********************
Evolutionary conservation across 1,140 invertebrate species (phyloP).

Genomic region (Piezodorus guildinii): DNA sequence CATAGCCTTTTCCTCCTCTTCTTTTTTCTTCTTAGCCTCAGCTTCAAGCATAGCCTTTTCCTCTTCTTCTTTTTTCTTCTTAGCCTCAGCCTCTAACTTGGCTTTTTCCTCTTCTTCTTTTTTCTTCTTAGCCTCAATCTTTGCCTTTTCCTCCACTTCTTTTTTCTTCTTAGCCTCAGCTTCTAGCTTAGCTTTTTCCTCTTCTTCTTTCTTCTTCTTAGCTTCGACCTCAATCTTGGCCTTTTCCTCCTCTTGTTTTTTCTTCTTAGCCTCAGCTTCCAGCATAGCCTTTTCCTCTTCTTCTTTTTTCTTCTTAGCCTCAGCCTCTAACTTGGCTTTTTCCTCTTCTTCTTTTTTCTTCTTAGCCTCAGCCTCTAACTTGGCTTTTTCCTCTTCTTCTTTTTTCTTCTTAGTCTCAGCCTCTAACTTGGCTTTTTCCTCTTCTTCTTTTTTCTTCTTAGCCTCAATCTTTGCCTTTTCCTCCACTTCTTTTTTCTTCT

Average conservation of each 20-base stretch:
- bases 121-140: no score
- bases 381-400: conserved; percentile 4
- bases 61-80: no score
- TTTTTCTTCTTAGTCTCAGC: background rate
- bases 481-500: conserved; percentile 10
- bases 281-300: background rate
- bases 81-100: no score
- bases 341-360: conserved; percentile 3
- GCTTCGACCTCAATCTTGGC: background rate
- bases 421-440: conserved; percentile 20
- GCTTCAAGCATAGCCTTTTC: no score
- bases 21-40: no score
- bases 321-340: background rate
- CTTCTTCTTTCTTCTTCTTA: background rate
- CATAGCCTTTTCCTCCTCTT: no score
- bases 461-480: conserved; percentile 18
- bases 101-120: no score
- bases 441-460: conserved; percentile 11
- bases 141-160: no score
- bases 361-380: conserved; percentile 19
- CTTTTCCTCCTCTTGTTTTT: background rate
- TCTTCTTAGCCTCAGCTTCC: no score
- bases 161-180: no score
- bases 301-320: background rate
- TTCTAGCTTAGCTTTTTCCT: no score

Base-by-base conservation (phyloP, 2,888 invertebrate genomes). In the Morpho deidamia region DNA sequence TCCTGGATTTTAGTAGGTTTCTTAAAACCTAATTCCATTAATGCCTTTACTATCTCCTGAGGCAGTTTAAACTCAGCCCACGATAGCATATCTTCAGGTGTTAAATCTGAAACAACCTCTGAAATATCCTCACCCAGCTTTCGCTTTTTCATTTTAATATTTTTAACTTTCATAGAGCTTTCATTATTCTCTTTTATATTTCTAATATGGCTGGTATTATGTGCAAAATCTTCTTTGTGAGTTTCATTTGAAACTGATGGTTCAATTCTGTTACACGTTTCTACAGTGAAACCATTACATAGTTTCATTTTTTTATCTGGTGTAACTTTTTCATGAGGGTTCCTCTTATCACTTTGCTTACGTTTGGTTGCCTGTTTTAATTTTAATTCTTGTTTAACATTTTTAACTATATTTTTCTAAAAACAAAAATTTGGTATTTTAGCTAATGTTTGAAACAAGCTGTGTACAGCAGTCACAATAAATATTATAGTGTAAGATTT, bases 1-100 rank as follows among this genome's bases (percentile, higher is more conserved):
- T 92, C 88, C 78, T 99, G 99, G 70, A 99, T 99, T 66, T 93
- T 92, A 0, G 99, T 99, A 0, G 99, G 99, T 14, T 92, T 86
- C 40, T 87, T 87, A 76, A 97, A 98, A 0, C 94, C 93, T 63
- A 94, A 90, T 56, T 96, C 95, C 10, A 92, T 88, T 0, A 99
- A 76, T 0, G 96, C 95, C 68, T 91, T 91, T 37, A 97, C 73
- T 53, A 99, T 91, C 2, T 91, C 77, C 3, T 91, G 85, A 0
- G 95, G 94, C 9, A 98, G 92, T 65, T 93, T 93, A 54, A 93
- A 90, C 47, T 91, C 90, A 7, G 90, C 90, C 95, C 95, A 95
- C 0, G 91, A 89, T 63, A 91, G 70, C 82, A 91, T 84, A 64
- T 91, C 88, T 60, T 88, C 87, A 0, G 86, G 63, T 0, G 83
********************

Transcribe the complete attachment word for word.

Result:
Evolutionary conservation across 1,140 invertebrate species (phyloP).

Genomic region (Piezodorus guildinii): DNA sequence CATAGCCTTTTCCTCCTCTTCTTTTTTCTTCTTAGCCTCAGCTTCAAGCATAGCCTTTTCCTCTTCTTCTTTTTTCTTCTTAGCCTCAGCCTCTAACTTGGCTTTTTCCTCTTCTTCTTTTTTCTTCTTAGCCTCAATCTTTGCCTTTTCCTCCACTTCTTTTTTCTTCTTAGCCTCAGCTTCTAGCTTAGCTTTTTCCTCTTCTTCTTTCTTCTTCTTAGCTTCGACCTCAATCTTGGCCTTTTCCTCCTCTTGTTTTTTCTTCTTAGCCTCAGCTTCCAGCATAGCCTTTTCCTCTTCTTCTTTTTTCTTCTTAGCCTCAGCCTCTAACTTGGCTTTTTCCTCTTCTTCTTTTTTCTTCTTAGCCTCAGCCTCTAACTTGGCTTTTTCCTCTTCTTCTTTTTTCTTCTTAGTCTCAGCCTCTAACTTGGCTTTTTCCTCTTCTTCTTTTTTCTTCTTAGCCTCAATCTTTGCCTTTTCCTCCACTTCTTTTTTCTTCT

Average conservation of each 20-base stretch:
- bases 121-140: no score
- bases 381-400: conserved; percentile 4
- bases 61-80: no score
- TTTTTCTTCTTAGTCTCAGC: background rate
- bases 481-500: conserved; percentile 10
- bases 281-300: background rate
- bases 81-100: no score
- bases 341-360: conserved; percentile 3
- GCTTCGACCTCAATCTTGGC: background rate
- bases 421-440: conserved; percentile 20
- GCTTCAAGCATAGCCTTTTC: no score
- bases 21-40: no score
- bases 321-340: background rate
- CTTCTTCTTTCTTCTTCTTA: background rate
- CATAGCCTTTTCCTCCTCTT: no score
- bases 461-480: conserved; percentile 18
- bases 101-120: no score
- bases 441-460: conserved; percentile 11
- bases 141-160: no score
- bases 361-380: conserved; percentile 19
- CTTTTCCTCCTCTTGTTTTT: background rate
- TCTTCTTAGCCTCAGCTTCC: no score
- bases 161-180: no score
- bases 301-320: background rate
- TTCTAGCTTAGCTTTTTCCT: no score

Base-by-base conservation (phyloP, 2,888 invertebrate genomes). In the Morpho deidamia region DNA sequence TCCTGGATTTTAGTAGGTTTCTTAAAACCTAATTCCATTAATGCCTTTACTATCTCCTGAGGCAGTTTAAACTCAGCCCACGATAGCATATCTTCAGGTGTTAAATCTGAAACAACCTCTGAAATATCCTCACCCAGCTTTCGCTTTTTCATTTTAATATTTTTAACTTTCATAGAGCTTTCATTATTCTCTTTTATATTTCTAATATGGCTGGTATTATGTGCAAAATCTTCTTTGTGAGTTTCATTTGAAACTGATGGTTCAATTCTGTTACACGTTTCTACAGTGAAACCATTACATAGTTTCATTTTTTTATCTGGTGTAACTTTTTCATGAGGGTTCCTCTTATCACTTTGCTTACGTTTGGTTGCCTGTTTTAATTTTAATTCTTGTTTAACATTTTTAACTATATTTTTCTAAAAACAAAAATTTGGTATTTTAGCTAATGTTTGAAACAAGCTGTGTACAGCAGTCACAATAAATATTATAGTGTAAGATTT, bases 1-100 rank as follows among this genome's bases (percentile, higher is more conserved):
- T 92, C 88, C 78, T 99, G 99, G 70, A 99, T 99, T 66, T 93
- T 92, A 0, G 99, T 99, A 0, G 99, G 99, T 14, T 92, T 86
- C 40, T 87, T 87, A 76, A 97, A 98, A 0, C 94, C 93, T 63
- A 94, A 90, T 56, T 96, C 95, C 10, A 92, T 88, T 0, A 99
- A 76, T 0, G 96, C 95, C 68, T 91, T 91, T 37, A 97, C 73
- T 53, A 99, T 91, C 2, T 91, C 77, C 3, T 91, G 85, A 0
- G 95, G 94, C 9, A 98, G 92, T 65, T 93, T 93, A 54, A 93
- A 90, C 47, T 91, C 90, A 7, G 90, C 90, C 95, C 95, A 95
- C 0, G 91, A 89, T 63, A 91, G 70, C 82, A 91, T 84, A 64
- T 91, C 88, T 60, T 88, C 87, A 0, G 86, G 63, T 0, G 83